6. July 13, 2016 3:08 am

    ‘literary sewage’ is a harsh comment – don’t think I’ve seen anything as direct as that before.

    • July 13, 2016 7:37 am

      It is very harsh, I agree, Karen. He was a pretty conservative man I believe from what I’ve read.

      • July 13, 2016 9:18 am

        I re-read and reviewed A Woman of the Future a year or so ago and decided it was mostly misogyny and paedophilia, so for once I’m with Roderick.

        • July 13, 2016 4:20 pm

          Hmm.. Sounds like I should read it myself, though is it high priority for me? Not sure it is!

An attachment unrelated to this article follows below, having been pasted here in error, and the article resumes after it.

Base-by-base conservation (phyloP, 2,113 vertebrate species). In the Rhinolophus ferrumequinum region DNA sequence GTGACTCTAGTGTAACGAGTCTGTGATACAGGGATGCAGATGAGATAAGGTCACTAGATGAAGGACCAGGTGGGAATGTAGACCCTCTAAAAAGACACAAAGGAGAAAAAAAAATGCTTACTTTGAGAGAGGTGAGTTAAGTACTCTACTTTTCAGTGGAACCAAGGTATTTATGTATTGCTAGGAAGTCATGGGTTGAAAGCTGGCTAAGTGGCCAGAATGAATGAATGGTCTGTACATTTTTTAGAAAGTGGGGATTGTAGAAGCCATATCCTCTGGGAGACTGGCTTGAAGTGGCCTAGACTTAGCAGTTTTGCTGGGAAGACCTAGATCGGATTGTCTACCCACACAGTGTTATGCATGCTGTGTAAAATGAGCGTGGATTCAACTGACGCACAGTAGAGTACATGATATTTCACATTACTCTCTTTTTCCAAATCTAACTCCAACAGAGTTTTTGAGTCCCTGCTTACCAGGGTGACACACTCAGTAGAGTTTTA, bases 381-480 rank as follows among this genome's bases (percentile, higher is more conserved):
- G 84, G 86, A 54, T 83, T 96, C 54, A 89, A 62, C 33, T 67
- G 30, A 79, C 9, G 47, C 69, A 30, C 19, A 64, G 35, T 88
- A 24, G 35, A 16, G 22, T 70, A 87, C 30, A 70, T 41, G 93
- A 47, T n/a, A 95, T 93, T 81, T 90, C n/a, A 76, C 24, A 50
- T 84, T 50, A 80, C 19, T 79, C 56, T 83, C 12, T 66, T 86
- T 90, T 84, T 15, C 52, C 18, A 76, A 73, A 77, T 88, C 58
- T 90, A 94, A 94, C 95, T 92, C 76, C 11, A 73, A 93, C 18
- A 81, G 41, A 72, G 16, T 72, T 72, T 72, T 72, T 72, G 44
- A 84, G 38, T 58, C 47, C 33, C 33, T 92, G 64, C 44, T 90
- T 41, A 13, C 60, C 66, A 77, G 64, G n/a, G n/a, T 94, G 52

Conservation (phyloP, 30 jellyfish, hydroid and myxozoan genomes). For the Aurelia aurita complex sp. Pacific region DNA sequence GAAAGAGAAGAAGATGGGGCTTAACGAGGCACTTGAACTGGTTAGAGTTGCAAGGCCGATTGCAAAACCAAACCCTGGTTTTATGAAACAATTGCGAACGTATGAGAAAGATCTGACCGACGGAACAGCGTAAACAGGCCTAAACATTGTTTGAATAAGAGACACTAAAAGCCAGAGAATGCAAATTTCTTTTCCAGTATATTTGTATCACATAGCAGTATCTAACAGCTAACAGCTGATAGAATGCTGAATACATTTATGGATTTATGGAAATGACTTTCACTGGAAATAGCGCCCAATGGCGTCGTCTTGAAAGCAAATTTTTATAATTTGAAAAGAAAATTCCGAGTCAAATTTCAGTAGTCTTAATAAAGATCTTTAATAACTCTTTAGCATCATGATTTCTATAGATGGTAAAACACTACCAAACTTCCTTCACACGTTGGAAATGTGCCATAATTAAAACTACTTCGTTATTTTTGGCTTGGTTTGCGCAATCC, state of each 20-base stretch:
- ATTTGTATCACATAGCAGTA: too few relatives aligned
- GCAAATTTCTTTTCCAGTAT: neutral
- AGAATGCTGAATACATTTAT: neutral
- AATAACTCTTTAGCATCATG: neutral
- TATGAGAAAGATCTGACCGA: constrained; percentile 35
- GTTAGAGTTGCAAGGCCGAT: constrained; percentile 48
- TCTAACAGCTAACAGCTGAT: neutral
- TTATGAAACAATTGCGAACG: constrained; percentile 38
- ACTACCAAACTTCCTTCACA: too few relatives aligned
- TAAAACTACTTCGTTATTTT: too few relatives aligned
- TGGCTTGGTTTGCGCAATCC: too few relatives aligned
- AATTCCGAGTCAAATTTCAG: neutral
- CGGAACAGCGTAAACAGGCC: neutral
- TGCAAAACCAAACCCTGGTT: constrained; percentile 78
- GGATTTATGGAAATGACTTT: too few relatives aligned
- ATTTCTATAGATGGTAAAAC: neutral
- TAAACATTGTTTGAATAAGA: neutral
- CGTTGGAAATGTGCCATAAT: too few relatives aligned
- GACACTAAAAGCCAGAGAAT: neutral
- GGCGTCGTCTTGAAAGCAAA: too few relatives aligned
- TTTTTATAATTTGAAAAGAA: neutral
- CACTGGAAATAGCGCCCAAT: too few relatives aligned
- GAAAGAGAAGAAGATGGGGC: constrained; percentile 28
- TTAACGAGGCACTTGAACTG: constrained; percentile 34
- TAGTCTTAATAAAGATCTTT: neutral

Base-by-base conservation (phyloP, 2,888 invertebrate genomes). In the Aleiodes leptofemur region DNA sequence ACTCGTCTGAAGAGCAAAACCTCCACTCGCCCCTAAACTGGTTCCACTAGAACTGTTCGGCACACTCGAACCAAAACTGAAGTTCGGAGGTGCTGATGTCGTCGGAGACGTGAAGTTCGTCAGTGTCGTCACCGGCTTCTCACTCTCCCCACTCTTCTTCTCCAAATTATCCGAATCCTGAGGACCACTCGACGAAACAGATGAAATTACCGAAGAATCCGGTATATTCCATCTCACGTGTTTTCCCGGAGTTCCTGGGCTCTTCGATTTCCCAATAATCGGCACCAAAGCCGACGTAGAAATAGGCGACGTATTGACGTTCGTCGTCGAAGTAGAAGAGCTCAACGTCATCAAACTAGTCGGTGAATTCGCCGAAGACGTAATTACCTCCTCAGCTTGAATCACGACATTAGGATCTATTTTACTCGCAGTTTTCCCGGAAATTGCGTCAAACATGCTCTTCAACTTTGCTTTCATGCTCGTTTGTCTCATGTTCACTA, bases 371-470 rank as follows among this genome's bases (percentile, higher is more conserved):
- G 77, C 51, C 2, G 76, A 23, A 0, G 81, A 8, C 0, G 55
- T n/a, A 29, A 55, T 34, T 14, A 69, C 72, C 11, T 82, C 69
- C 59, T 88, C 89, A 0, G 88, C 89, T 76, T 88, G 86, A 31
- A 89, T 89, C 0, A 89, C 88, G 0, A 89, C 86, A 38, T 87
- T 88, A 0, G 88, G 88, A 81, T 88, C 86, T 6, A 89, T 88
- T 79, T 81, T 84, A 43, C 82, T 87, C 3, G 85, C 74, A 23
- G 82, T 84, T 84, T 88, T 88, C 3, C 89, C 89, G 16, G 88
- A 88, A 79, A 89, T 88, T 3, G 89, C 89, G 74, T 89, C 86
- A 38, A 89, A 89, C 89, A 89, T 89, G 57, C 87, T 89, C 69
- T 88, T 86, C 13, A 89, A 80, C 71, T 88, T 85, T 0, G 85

7. Meg permalink
    July 13, 2016 9:34 am

    It certainly was an interesting period for Australian writing, and I think it was from around this time that Australian books began to dominate my reading. I am a Jolley fan, and do think Mr Scobie’s Riddle would have been a worthy winner of the prize. I will try to read A Woman of the Future again. I am away from home, and though I have use of a library it is not as good as mine back in Melbourne. I love Bill’s comments on Carey.

    • July 13, 2016 4:23 pm

      Ha, Meg, And so, away from home, something has sent you into moderation! I certainly returned to Aussie literature big time in the 1980s. It was exciting to see so many interesting books coming out, wasn’t it.